Suitability for sensitive data / If using your own server, all the data will be in a location of your choice, but for a remote server the data is hosted by external company, who likely cannot guarantee data security.
Ease of implementation - i.e. what external help would you need to achieve? / Will almost certainly require expert help to set up your own server, and ongoing support from an IT company to keep it running and maintained. Remote hosting will be easier, but someone tech savvy should be in charge of the project.

Internet hosting

The most basic way to make any device have access to an important file is to have the file’s primary location to be on the internet. There are loads of different ways to achieve this depending on what sort of devices you want to use to edit them, how reliable your mobile internet is going to be, and how complex the files themselves actually are.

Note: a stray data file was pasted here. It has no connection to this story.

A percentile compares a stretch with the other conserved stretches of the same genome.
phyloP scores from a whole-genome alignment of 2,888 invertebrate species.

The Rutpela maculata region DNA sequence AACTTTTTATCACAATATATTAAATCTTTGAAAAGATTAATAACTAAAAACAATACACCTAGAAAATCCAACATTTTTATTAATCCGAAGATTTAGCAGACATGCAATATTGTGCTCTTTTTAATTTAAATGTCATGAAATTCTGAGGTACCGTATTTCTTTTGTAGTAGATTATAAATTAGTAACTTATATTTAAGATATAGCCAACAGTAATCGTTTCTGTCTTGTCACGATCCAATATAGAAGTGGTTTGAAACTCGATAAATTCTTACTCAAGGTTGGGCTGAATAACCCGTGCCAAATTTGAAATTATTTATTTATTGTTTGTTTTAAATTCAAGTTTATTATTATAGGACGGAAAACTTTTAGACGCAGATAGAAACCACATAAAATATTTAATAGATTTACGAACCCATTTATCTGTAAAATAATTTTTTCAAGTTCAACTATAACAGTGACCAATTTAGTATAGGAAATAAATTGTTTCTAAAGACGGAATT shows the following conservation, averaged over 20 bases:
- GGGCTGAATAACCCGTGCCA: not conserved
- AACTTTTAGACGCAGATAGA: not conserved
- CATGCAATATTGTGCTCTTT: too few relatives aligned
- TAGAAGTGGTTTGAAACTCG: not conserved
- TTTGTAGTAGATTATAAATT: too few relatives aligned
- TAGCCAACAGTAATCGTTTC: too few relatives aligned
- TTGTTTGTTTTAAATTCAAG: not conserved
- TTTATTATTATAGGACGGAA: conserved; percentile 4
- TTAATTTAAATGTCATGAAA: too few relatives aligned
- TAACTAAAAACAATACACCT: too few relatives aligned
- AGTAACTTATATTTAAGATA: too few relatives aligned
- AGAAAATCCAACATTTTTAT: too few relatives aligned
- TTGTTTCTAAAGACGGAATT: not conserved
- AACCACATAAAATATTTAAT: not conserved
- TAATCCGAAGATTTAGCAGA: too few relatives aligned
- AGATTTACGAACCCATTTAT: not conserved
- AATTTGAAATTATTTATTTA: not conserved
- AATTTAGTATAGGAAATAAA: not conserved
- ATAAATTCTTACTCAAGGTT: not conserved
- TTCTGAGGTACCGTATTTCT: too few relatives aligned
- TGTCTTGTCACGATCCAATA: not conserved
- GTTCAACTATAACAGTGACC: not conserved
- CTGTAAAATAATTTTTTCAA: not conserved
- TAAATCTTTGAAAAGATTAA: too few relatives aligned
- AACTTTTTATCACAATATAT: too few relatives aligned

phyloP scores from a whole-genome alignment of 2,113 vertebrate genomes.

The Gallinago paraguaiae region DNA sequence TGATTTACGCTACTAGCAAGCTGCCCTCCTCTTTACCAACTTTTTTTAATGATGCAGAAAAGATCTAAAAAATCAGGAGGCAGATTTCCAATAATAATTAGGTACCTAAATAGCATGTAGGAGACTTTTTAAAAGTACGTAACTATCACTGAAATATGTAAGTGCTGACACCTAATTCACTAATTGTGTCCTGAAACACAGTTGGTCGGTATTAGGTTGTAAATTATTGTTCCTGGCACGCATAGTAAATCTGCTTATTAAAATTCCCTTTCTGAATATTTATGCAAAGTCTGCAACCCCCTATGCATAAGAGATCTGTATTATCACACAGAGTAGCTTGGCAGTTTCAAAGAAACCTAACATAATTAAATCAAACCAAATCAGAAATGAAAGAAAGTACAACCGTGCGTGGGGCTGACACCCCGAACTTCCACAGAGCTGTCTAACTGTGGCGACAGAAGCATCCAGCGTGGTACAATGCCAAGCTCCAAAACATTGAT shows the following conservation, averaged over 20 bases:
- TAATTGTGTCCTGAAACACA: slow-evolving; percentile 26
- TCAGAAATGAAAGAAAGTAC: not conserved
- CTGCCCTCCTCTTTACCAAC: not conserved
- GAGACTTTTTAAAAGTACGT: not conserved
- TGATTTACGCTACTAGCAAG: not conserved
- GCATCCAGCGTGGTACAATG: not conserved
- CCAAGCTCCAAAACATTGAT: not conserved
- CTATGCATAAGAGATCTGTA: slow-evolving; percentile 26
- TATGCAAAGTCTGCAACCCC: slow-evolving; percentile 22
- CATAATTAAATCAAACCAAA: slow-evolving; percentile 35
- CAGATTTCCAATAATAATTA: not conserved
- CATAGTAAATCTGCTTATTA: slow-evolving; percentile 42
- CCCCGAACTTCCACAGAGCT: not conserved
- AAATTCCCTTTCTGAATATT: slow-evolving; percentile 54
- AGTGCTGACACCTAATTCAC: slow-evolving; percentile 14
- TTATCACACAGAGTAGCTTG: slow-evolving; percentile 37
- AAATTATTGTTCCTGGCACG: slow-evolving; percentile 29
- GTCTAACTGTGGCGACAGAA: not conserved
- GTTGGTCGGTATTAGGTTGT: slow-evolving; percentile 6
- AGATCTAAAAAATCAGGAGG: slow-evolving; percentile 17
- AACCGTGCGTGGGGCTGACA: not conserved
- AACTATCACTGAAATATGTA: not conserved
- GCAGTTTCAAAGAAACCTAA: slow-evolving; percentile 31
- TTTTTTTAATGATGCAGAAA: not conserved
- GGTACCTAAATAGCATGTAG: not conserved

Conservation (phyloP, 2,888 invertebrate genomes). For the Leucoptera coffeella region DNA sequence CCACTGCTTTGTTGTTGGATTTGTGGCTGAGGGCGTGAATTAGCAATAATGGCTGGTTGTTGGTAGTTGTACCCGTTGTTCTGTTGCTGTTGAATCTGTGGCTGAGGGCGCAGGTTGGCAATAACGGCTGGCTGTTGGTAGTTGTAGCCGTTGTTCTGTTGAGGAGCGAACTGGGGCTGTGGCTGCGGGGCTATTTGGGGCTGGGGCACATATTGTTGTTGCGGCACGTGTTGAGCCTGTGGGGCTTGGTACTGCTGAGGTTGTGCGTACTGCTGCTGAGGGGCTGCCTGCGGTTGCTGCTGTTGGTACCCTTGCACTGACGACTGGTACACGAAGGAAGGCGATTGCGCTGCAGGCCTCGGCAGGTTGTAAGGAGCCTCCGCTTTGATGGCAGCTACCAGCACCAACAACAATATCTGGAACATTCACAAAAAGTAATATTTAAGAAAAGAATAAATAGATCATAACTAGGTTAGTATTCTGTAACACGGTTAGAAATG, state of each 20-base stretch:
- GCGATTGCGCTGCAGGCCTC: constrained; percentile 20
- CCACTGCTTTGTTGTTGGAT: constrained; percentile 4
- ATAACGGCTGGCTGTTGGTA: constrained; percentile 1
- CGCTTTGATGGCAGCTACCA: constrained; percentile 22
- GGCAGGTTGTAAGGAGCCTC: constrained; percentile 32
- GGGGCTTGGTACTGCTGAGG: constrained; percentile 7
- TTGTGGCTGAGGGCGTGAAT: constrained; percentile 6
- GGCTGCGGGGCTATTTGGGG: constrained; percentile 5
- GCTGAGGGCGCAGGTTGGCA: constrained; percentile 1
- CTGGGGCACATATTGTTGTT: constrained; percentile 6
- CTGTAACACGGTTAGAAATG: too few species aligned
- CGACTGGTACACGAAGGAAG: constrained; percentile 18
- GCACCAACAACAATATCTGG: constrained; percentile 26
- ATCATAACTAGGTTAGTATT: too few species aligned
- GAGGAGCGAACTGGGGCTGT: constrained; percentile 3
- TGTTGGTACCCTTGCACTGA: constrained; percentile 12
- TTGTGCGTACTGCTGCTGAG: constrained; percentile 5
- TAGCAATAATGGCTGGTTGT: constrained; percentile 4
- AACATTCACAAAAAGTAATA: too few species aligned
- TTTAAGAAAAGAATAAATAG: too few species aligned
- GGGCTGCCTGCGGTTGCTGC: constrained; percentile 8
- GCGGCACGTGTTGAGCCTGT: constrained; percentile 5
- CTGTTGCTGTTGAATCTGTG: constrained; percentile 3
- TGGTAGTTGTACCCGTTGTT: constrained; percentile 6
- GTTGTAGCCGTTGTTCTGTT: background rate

Storing files online (Cloud Storage)

Google Drive gives you an online folder from which you can download your files onto any device

A very basic approach might be just to upload your files to a cloud storage website like Google Drive or Mediafire, then download them onto whatever machine needs to use them. A more sophisticated approach could be to use synchronised cloud storage systems like OneDrive for Microsoft devices that will automatically upload and download files to keep all devices using the same files, even with multiple people involved. A similar synchronised approach can be achieved with Dropbox, which also allows basic manual upload and download.

This method is more limited than an RDP solution and works best if the files you want to be editing are simple e.g. spreadsheets with a few sheets, databases with a few screens.

Attribute Rating (out of 5) Comments
Cost Usually free (OneDrive, Dropbox and Google Drive are all free to use), but may have limitations. Paid versions will exist to remove these.
Number of users including concurrent users - i.e. degree of sharing Only one person can work on a file at a time, otherwise conflicts are likely to occur and data will be lost.
Location of users - i.e. will some be using the system in the office and others remotely or are all remote? Fine for use both in the office and in the field.